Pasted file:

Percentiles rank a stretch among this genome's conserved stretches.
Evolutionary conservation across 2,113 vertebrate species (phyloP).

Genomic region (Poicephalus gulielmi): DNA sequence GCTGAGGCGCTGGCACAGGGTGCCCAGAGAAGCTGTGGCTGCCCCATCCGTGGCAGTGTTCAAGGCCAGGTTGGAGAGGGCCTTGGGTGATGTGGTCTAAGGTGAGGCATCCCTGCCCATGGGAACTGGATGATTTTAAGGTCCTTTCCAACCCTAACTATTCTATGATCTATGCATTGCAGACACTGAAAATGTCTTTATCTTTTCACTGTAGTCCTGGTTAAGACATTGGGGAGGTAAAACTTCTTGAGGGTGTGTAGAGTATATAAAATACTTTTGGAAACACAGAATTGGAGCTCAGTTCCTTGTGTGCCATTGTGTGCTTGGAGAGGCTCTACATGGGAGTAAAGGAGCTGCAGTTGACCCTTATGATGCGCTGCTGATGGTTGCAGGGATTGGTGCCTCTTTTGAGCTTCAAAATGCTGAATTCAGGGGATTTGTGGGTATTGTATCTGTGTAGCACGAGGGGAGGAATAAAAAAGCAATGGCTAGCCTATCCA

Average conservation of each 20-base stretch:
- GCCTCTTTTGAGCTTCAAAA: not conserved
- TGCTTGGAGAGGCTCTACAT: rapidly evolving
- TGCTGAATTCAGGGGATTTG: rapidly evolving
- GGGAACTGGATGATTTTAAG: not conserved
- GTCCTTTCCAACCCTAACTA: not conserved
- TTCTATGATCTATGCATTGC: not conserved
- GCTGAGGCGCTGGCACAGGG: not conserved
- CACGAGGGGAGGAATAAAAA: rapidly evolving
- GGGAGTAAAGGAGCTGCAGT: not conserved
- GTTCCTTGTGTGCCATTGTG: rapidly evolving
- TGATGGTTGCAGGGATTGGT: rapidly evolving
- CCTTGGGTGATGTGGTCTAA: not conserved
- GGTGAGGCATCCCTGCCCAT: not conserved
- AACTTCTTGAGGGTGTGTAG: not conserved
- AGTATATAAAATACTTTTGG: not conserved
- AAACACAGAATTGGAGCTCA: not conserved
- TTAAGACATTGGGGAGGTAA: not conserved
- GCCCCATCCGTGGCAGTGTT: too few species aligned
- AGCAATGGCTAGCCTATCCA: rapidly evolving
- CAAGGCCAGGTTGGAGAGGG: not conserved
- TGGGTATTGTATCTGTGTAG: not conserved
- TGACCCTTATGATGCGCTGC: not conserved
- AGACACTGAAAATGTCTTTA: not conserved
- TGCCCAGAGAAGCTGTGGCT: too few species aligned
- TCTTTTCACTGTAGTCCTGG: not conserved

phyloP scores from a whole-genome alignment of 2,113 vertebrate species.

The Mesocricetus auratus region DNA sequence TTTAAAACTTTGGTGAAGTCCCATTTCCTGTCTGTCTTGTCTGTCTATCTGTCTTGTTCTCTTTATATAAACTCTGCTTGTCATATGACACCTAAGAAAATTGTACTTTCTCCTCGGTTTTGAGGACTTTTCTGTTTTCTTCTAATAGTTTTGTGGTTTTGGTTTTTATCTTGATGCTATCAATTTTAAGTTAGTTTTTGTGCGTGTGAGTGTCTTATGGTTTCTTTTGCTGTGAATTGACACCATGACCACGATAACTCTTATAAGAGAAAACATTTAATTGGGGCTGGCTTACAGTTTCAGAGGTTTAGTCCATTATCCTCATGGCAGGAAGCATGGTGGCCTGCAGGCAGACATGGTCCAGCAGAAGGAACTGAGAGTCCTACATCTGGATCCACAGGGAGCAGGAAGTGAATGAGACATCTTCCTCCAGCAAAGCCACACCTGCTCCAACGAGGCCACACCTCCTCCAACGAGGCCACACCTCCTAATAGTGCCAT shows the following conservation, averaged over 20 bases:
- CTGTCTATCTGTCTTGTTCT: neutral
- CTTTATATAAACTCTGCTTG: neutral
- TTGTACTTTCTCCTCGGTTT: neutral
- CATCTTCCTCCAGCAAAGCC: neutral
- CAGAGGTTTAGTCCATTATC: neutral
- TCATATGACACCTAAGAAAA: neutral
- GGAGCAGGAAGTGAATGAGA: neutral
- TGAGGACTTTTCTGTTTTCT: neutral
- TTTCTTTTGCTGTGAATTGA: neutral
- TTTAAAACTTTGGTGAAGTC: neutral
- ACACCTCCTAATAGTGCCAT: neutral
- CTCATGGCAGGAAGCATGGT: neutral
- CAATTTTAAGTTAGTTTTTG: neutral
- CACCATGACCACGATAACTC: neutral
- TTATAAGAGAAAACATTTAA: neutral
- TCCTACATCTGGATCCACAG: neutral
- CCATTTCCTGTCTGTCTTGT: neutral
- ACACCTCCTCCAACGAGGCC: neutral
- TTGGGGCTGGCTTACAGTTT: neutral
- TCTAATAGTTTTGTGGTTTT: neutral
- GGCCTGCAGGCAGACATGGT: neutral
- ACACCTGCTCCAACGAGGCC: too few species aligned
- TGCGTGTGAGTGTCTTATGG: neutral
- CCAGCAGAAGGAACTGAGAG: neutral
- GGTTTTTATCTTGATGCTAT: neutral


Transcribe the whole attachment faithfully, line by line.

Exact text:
Percentiles rank a stretch among this genome's conserved stretches.
Evolutionary conservation across 2,113 vertebrate species (phyloP).

Genomic region (Poicephalus gulielmi): DNA sequence GCTGAGGCGCTGGCACAGGGTGCCCAGAGAAGCTGTGGCTGCCCCATCCGTGGCAGTGTTCAAGGCCAGGTTGGAGAGGGCCTTGGGTGATGTGGTCTAAGGTGAGGCATCCCTGCCCATGGGAACTGGATGATTTTAAGGTCCTTTCCAACCCTAACTATTCTATGATCTATGCATTGCAGACACTGAAAATGTCTTTATCTTTTCACTGTAGTCCTGGTTAAGACATTGGGGAGGTAAAACTTCTTGAGGGTGTGTAGAGTATATAAAATACTTTTGGAAACACAGAATTGGAGCTCAGTTCCTTGTGTGCCATTGTGTGCTTGGAGAGGCTCTACATGGGAGTAAAGGAGCTGCAGTTGACCCTTATGATGCGCTGCTGATGGTTGCAGGGATTGGTGCCTCTTTTGAGCTTCAAAATGCTGAATTCAGGGGATTTGTGGGTATTGTATCTGTGTAGCACGAGGGGAGGAATAAAAAAGCAATGGCTAGCCTATCCA

Average conservation of each 20-base stretch:
- GCCTCTTTTGAGCTTCAAAA: not conserved
- TGCTTGGAGAGGCTCTACAT: rapidly evolving
- TGCTGAATTCAGGGGATTTG: rapidly evolving
- GGGAACTGGATGATTTTAAG: not conserved
- GTCCTTTCCAACCCTAACTA: not conserved
- TTCTATGATCTATGCATTGC: not conserved
- GCTGAGGCGCTGGCACAGGG: not conserved
- CACGAGGGGAGGAATAAAAA: rapidly evolving
- GGGAGTAAAGGAGCTGCAGT: not conserved
- GTTCCTTGTGTGCCATTGTG: rapidly evolving
- TGATGGTTGCAGGGATTGGT: rapidly evolving
- CCTTGGGTGATGTGGTCTAA: not conserved
- GGTGAGGCATCCCTGCCCAT: not conserved
- AACTTCTTGAGGGTGTGTAG: not conserved
- AGTATATAAAATACTTTTGG: not conserved
- AAACACAGAATTGGAGCTCA: not conserved
- TTAAGACATTGGGGAGGTAA: not conserved
- GCCCCATCCGTGGCAGTGTT: too few species aligned
- AGCAATGGCTAGCCTATCCA: rapidly evolving
- CAAGGCCAGGTTGGAGAGGG: not conserved
- TGGGTATTGTATCTGTGTAG: not conserved
- TGACCCTTATGATGCGCTGC: not conserved
- AGACACTGAAAATGTCTTTA: not conserved
- TGCCCAGAGAAGCTGTGGCT: too few species aligned
- TCTTTTCACTGTAGTCCTGG: not conserved

phyloP scores from a whole-genome alignment of 2,113 vertebrate species.

The Mesocricetus auratus region DNA sequence TTTAAAACTTTGGTGAAGTCCCATTTCCTGTCTGTCTTGTCTGTCTATCTGTCTTGTTCTCTTTATATAAACTCTGCTTGTCATATGACACCTAAGAAAATTGTACTTTCTCCTCGGTTTTGAGGACTTTTCTGTTTTCTTCTAATAGTTTTGTGGTTTTGGTTTTTATCTTGATGCTATCAATTTTAAGTTAGTTTTTGTGCGTGTGAGTGTCTTATGGTTTCTTTTGCTGTGAATTGACACCATGACCACGATAACTCTTATAAGAGAAAACATTTAATTGGGGCTGGCTTACAGTTTCAGAGGTTTAGTCCATTATCCTCATGGCAGGAAGCATGGTGGCCTGCAGGCAGACATGGTCCAGCAGAAGGAACTGAGAGTCCTACATCTGGATCCACAGGGAGCAGGAAGTGAATGAGACATCTTCCTCCAGCAAAGCCACACCTGCTCCAACGAGGCCACACCTCCTCCAACGAGGCCACACCTCCTAATAGTGCCAT shows the following conservation, averaged over 20 bases:
- CTGTCTATCTGTCTTGTTCT: neutral
- CTTTATATAAACTCTGCTTG: neutral
- TTGTACTTTCTCCTCGGTTT: neutral
- CATCTTCCTCCAGCAAAGCC: neutral
- CAGAGGTTTAGTCCATTATC: neutral
- TCATATGACACCTAAGAAAA: neutral
- GGAGCAGGAAGTGAATGAGA: neutral
- TGAGGACTTTTCTGTTTTCT: neutral
- TTTCTTTTGCTGTGAATTGA: neutral
- TTTAAAACTTTGGTGAAGTC: neutral
- ACACCTCCTAATAGTGCCAT: neutral
- CTCATGGCAGGAAGCATGGT: neutral
- CAATTTTAAGTTAGTTTTTG: neutral
- CACCATGACCACGATAACTC: neutral
- TTATAAGAGAAAACATTTAA: neutral
- TCCTACATCTGGATCCACAG: neutral
- CCATTTCCTGTCTGTCTTGT: neutral
- ACACCTCCTCCAACGAGGCC: neutral
- TTGGGGCTGGCTTACAGTTT: neutral
- TCTAATAGTTTTGTGGTTTT: neutral
- GGCCTGCAGGCAGACATGGT: neutral
- ACACCTGCTCCAACGAGGCC: too few species aligned
- TGCGTGTGAGTGTCTTATGG: neutral
- CCAGCAGAAGGAACTGAGAG: neutral
- GGTTTTTATCTTGATGCTAT: neutral